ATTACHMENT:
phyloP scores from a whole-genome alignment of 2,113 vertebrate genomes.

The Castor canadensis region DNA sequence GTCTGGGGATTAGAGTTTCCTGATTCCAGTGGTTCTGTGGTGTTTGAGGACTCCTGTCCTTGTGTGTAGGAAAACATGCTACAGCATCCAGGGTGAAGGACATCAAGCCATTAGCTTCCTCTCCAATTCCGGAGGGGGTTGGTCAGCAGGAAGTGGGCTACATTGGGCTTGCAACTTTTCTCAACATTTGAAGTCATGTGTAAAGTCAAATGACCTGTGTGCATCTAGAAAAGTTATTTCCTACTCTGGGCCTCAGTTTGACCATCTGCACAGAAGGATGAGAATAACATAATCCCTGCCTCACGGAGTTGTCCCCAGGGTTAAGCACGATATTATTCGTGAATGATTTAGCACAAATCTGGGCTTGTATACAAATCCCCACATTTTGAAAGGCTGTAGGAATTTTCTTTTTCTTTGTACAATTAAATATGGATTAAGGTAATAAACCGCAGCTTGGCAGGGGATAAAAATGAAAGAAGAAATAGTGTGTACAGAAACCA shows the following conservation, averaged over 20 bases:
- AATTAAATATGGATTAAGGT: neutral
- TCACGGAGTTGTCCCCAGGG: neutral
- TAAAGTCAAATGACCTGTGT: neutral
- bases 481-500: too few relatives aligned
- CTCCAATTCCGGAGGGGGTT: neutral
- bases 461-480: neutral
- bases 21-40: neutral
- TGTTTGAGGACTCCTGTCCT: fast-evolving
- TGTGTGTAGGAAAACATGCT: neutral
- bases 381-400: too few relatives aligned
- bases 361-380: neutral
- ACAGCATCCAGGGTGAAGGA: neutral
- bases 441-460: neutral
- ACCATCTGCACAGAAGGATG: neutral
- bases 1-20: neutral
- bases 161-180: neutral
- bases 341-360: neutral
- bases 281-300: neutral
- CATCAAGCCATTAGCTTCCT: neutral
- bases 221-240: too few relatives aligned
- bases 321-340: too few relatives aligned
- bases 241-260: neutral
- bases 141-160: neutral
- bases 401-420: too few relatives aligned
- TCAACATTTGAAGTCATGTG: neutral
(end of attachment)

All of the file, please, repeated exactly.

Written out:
phyloP scores from a whole-genome alignment of 2,113 vertebrate genomes.

The Castor canadensis region DNA sequence GTCTGGGGATTAGAGTTTCCTGATTCCAGTGGTTCTGTGGTGTTTGAGGACTCCTGTCCTTGTGTGTAGGAAAACATGCTACAGCATCCAGGGTGAAGGACATCAAGCCATTAGCTTCCTCTCCAATTCCGGAGGGGGTTGGTCAGCAGGAAGTGGGCTACATTGGGCTTGCAACTTTTCTCAACATTTGAAGTCATGTGTAAAGTCAAATGACCTGTGTGCATCTAGAAAAGTTATTTCCTACTCTGGGCCTCAGTTTGACCATCTGCACAGAAGGATGAGAATAACATAATCCCTGCCTCACGGAGTTGTCCCCAGGGTTAAGCACGATATTATTCGTGAATGATTTAGCACAAATCTGGGCTTGTATACAAATCCCCACATTTTGAAAGGCTGTAGGAATTTTCTTTTTCTTTGTACAATTAAATATGGATTAAGGTAATAAACCGCAGCTTGGCAGGGGATAAAAATGAAAGAAGAAATAGTGTGTACAGAAACCA shows the following conservation, averaged over 20 bases:
- AATTAAATATGGATTAAGGT: neutral
- TCACGGAGTTGTCCCCAGGG: neutral
- TAAAGTCAAATGACCTGTGT: neutral
- bases 481-500: too few relatives aligned
- CTCCAATTCCGGAGGGGGTT: neutral
- bases 461-480: neutral
- bases 21-40: neutral
- TGTTTGAGGACTCCTGTCCT: fast-evolving
- TGTGTGTAGGAAAACATGCT: neutral
- bases 381-400: too few relatives aligned
- bases 361-380: neutral
- ACAGCATCCAGGGTGAAGGA: neutral
- bases 441-460: neutral
- ACCATCTGCACAGAAGGATG: neutral
- bases 1-20: neutral
- bases 161-180: neutral
- bases 341-360: neutral
- bases 281-300: neutral
- CATCAAGCCATTAGCTTCCT: neutral
- bases 221-240: too few relatives aligned
- bases 321-340: too few relatives aligned
- bases 241-260: neutral
- bases 141-160: neutral
- bases 401-420: too few relatives aligned
- TCAACATTTGAAGTCATGTG: neutral